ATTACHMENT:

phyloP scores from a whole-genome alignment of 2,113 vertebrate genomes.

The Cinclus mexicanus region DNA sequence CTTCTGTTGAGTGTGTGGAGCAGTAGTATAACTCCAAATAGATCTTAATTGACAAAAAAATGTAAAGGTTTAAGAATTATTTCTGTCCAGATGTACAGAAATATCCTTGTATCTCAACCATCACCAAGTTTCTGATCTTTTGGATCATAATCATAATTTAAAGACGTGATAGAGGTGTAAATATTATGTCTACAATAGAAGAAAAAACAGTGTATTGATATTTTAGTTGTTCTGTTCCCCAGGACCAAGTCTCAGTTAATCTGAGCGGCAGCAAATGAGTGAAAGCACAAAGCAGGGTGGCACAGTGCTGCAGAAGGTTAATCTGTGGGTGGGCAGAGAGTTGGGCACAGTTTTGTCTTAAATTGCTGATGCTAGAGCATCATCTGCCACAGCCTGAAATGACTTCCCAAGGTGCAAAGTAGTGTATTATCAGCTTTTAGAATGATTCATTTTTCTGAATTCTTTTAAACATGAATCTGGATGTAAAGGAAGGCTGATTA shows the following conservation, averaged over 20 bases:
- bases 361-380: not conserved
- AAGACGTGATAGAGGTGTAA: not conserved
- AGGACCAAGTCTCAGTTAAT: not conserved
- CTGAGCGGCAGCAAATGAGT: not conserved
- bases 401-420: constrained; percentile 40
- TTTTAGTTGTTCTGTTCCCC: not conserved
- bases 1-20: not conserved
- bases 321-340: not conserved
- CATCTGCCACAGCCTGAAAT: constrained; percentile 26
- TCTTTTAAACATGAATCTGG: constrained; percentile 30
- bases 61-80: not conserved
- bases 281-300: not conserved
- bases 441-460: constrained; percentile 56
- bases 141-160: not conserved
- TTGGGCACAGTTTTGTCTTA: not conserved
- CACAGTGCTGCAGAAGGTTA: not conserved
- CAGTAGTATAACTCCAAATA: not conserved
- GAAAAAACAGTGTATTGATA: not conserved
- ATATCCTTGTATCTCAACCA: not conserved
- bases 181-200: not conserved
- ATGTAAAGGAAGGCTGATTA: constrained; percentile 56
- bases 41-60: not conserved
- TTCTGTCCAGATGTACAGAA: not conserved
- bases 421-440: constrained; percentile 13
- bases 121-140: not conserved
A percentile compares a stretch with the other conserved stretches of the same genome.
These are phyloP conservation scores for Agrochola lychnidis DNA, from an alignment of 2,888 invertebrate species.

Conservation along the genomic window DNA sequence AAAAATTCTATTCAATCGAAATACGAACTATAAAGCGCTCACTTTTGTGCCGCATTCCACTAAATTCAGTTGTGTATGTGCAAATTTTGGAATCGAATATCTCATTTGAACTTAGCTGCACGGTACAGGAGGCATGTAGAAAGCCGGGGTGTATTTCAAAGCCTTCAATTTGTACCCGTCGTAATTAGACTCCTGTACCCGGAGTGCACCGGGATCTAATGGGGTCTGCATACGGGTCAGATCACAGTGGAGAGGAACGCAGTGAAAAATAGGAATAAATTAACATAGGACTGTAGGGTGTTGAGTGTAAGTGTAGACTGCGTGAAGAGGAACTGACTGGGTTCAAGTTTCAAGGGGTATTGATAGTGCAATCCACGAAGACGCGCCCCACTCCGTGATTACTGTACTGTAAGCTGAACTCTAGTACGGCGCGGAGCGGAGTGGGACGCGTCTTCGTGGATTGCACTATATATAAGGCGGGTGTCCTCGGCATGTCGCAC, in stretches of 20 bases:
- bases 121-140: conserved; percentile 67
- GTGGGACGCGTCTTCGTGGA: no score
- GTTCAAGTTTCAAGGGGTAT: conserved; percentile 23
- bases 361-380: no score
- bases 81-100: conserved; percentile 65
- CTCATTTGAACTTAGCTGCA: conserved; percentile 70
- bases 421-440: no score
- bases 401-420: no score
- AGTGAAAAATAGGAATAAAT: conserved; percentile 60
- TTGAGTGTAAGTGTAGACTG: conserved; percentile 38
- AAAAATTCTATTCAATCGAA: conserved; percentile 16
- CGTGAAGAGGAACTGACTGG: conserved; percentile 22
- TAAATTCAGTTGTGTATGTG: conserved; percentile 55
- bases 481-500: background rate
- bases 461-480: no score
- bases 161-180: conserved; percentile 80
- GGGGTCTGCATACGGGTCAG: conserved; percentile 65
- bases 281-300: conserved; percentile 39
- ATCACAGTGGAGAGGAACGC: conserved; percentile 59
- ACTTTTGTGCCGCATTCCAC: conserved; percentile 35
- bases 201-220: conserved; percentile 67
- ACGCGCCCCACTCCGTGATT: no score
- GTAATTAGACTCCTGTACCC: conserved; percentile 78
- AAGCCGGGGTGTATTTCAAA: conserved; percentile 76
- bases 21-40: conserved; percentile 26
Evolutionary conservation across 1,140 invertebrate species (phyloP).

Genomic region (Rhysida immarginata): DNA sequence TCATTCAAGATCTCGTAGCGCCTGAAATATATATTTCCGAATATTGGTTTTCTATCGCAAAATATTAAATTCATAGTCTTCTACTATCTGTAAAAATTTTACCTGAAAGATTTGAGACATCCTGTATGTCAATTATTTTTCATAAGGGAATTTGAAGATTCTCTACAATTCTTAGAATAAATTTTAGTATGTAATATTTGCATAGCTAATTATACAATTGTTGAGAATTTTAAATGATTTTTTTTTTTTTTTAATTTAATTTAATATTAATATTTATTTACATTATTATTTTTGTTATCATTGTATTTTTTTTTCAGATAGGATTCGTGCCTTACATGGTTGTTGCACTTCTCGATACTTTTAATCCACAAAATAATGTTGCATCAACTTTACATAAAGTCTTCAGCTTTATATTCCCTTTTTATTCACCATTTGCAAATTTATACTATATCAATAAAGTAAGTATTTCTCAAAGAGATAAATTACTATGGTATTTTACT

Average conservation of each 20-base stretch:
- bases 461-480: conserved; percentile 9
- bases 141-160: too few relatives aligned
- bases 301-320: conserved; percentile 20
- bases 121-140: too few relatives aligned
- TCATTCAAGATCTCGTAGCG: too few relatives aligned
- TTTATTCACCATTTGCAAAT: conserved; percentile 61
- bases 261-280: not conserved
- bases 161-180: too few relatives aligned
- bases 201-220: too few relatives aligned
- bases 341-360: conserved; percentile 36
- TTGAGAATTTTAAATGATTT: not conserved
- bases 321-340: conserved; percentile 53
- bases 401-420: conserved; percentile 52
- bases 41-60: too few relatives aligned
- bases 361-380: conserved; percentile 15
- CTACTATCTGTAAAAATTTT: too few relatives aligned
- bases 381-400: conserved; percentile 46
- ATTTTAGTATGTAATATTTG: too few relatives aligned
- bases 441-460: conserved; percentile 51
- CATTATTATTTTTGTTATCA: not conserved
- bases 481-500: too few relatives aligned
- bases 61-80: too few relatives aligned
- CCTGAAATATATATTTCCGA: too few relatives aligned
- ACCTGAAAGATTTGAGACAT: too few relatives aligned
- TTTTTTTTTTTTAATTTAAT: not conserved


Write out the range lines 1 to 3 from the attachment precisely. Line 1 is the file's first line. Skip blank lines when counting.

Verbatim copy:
phyloP scores from a whole-genome alignment of 2,113 vertebrate genomes.

The Cinclus mexicanus region DNA sequence CTTCTGTTGAGTGTGTGGAGCAGTAGTATAACTCCAAATAGATCTTAATTGACAAAAAAATGTAAAGGTTTAAGAATTATTTCTGTCCAGATGTACAGAAATATCCTTGTATCTCAACCATCACCAAGTTTCTGATCTTTTGGATCATAATCATAATTTAAAGACGTGATAGAGGTGTAAATATTATGTCTACAATAGAAGAAAAAACAGTGTATTGATATTTTAGTTGTTCTGTTCCCCAGGACCAAGTCTCAGTTAATCTGAGCGGCAGCAAATGAGTGAAAGCACAAAGCAGGGTGGCACAGTGCTGCAGAAGGTTAATCTGTGGGTGGGCAGAGAGTTGGGCACAGTTTTGTCTTAAATTGCTGATGCTAGAGCATCATCTGCCACAGCCTGAAATGACTTCCCAAGGTGCAAAGTAGTGTATTATCAGCTTTTAGAATGATTCATTTTTCTGAATTCTTTTAAACATGAATCTGGATGTAAAGGAAGGCTGATTA shows the following conservation, averaged over 20 bases:
- bases 361-380: not conserved